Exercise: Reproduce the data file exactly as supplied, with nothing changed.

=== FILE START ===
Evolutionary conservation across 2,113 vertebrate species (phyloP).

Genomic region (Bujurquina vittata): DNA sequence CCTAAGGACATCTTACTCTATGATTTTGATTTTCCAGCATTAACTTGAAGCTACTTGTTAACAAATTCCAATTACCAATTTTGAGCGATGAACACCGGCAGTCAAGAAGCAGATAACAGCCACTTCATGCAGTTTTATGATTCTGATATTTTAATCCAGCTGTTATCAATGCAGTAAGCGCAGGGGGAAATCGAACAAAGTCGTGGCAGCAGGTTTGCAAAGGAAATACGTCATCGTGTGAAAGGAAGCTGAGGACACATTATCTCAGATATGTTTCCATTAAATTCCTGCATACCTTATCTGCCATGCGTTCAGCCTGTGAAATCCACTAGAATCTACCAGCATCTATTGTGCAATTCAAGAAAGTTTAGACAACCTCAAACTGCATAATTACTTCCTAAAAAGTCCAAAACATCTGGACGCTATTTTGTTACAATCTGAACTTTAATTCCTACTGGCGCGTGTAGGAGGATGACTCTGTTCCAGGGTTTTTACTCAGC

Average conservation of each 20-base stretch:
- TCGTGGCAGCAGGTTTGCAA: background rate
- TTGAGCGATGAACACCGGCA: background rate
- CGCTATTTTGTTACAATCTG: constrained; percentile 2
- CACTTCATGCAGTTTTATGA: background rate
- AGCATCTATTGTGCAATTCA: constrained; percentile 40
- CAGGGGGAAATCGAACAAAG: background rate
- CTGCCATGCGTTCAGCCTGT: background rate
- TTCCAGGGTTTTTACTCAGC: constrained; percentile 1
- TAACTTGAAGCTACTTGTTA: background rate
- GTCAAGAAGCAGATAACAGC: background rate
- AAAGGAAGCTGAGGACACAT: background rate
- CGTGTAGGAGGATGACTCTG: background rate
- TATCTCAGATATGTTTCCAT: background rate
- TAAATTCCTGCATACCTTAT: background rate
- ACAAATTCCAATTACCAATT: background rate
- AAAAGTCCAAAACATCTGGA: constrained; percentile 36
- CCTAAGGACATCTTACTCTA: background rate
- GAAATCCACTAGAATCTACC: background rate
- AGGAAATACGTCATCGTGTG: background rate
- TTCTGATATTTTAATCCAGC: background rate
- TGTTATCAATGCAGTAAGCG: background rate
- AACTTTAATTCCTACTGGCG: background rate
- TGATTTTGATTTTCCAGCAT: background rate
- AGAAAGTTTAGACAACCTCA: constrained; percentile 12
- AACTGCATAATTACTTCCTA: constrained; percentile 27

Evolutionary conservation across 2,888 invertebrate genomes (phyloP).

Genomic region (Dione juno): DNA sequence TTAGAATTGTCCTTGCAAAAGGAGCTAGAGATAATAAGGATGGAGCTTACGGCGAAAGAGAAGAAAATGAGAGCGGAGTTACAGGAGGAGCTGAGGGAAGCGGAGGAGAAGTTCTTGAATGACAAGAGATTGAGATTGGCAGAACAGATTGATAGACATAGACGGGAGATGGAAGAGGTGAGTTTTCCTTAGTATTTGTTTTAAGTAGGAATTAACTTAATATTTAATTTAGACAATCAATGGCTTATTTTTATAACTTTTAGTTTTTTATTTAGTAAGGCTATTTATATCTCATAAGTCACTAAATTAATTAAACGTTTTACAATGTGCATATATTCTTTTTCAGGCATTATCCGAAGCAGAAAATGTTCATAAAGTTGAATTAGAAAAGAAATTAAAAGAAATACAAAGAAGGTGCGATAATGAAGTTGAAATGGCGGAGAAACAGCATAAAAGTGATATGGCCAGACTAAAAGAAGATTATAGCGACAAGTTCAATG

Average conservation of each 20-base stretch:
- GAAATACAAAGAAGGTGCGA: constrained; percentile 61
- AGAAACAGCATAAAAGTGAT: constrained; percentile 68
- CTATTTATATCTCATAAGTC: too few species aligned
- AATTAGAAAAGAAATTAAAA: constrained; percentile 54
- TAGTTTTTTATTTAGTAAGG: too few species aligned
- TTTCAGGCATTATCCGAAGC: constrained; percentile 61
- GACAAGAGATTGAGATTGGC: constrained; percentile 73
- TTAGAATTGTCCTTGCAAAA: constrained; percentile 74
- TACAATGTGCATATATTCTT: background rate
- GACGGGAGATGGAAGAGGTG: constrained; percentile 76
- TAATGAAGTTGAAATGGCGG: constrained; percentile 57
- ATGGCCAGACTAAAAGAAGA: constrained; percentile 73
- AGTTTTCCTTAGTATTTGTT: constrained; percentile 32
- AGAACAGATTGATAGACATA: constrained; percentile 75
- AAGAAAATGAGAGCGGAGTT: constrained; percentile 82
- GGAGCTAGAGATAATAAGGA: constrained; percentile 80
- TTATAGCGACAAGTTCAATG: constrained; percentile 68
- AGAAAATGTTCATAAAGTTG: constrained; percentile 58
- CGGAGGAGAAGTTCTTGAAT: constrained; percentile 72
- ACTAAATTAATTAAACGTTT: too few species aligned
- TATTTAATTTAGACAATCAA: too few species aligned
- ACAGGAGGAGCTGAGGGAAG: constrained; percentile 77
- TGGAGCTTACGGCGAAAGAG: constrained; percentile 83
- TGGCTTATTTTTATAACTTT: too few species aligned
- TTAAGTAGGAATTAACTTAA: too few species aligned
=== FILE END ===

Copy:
Evolutionary conservation across 2,113 vertebrate species (phyloP).

Genomic region (Bujurquina vittata): DNA sequence CCTAAGGACATCTTACTCTATGATTTTGATTTTCCAGCATTAACTTGAAGCTACTTGTTAACAAATTCCAATTACCAATTTTGAGCGATGAACACCGGCAGTCAAGAAGCAGATAACAGCCACTTCATGCAGTTTTATGATTCTGATATTTTAATCCAGCTGTTATCAATGCAGTAAGCGCAGGGGGAAATCGAACAAAGTCGTGGCAGCAGGTTTGCAAAGGAAATACGTCATCGTGTGAAAGGAAGCTGAGGACACATTATCTCAGATATGTTTCCATTAAATTCCTGCATACCTTATCTGCCATGCGTTCAGCCTGTGAAATCCACTAGAATCTACCAGCATCTATTGTGCAATTCAAGAAAGTTTAGACAACCTCAAACTGCATAATTACTTCCTAAAAAGTCCAAAACATCTGGACGCTATTTTGTTACAATCTGAACTTTAATTCCTACTGGCGCGTGTAGGAGGATGACTCTGTTCCAGGGTTTTTACTCAGC

Average conservation of each 20-base stretch:
- TCGTGGCAGCAGGTTTGCAA: background rate
- TTGAGCGATGAACACCGGCA: background rate
- CGCTATTTTGTTACAATCTG: constrained; percentile 2
- CACTTCATGCAGTTTTATGA: background rate
- AGCATCTATTGTGCAATTCA: constrained; percentile 40
- CAGGGGGAAATCGAACAAAG: background rate
- CTGCCATGCGTTCAGCCTGT: background rate
- TTCCAGGGTTTTTACTCAGC: constrained; percentile 1
- TAACTTGAAGCTACTTGTTA: background rate
- GTCAAGAAGCAGATAACAGC: background rate
- AAAGGAAGCTGAGGACACAT: background rate
- CGTGTAGGAGGATGACTCTG: background rate
- TATCTCAGATATGTTTCCAT: background rate
- TAAATTCCTGCATACCTTAT: background rate
- ACAAATTCCAATTACCAATT: background rate
- AAAAGTCCAAAACATCTGGA: constrained; percentile 36
- CCTAAGGACATCTTACTCTA: background rate
- GAAATCCACTAGAATCTACC: background rate
- AGGAAATACGTCATCGTGTG: background rate
- TTCTGATATTTTAATCCAGC: background rate
- TGTTATCAATGCAGTAAGCG: background rate
- AACTTTAATTCCTACTGGCG: background rate
- TGATTTTGATTTTCCAGCAT: background rate
- AGAAAGTTTAGACAACCTCA: constrained; percentile 12
- AACTGCATAATTACTTCCTA: constrained; percentile 27

Evolutionary conservation across 2,888 invertebrate genomes (phyloP).

Genomic region (Dione juno): DNA sequence TTAGAATTGTCCTTGCAAAAGGAGCTAGAGATAATAAGGATGGAGCTTACGGCGAAAGAGAAGAAAATGAGAGCGGAGTTACAGGAGGAGCTGAGGGAAGCGGAGGAGAAGTTCTTGAATGACAAGAGATTGAGATTGGCAGAACAGATTGATAGACATAGACGGGAGATGGAAGAGGTGAGTTTTCCTTAGTATTTGTTTTAAGTAGGAATTAACTTAATATTTAATTTAGACAATCAATGGCTTATTTTTATAACTTTTAGTTTTTTATTTAGTAAGGCTATTTATATCTCATAAGTCACTAAATTAATTAAACGTTTTACAATGTGCATATATTCTTTTTCAGGCATTATCCGAAGCAGAAAATGTTCATAAAGTTGAATTAGAAAAGAAATTAAAAGAAATACAAAGAAGGTGCGATAATGAAGTTGAAATGGCGGAGAAACAGCATAAAAGTGATATGGCCAGACTAAAAGAAGATTATAGCGACAAGTTCAATG

Average conservation of each 20-base stretch:
- GAAATACAAAGAAGGTGCGA: constrained; percentile 61
- AGAAACAGCATAAAAGTGAT: constrained; percentile 68
- CTATTTATATCTCATAAGTC: too few species aligned
- AATTAGAAAAGAAATTAAAA: constrained; percentile 54
- TAGTTTTTTATTTAGTAAGG: too few species aligned
- TTTCAGGCATTATCCGAAGC: constrained; percentile 61
- GACAAGAGATTGAGATTGGC: constrained; percentile 73
- TTAGAATTGTCCTTGCAAAA: constrained; percentile 74
- TACAATGTGCATATATTCTT: background rate
- GACGGGAGATGGAAGAGGTG: constrained; percentile 76
- TAATGAAGTTGAAATGGCGG: constrained; percentile 57
- ATGGCCAGACTAAAAGAAGA: constrained; percentile 73
- AGTTTTCCTTAGTATTTGTT: constrained; percentile 32
- AGAACAGATTGATAGACATA: constrained; percentile 75
- AAGAAAATGAGAGCGGAGTT: constrained; percentile 82
- GGAGCTAGAGATAATAAGGA: constrained; percentile 80
- TTATAGCGACAAGTTCAATG: constrained; percentile 68
- AGAAAATGTTCATAAAGTTG: constrained; percentile 58
- CGGAGGAGAAGTTCTTGAAT: constrained; percentile 72
- ACTAAATTAATTAAACGTTT: too few species aligned
- TATTTAATTTAGACAATCAA: too few species aligned
- ACAGGAGGAGCTGAGGGAAG: constrained; percentile 77
- TGGAGCTTACGGCGAAAGAG: constrained; percentile 83
- TGGCTTATTTTTATAACTTT: too few species aligned
- TTAAGTAGGAATTAACTTAA: too few species aligned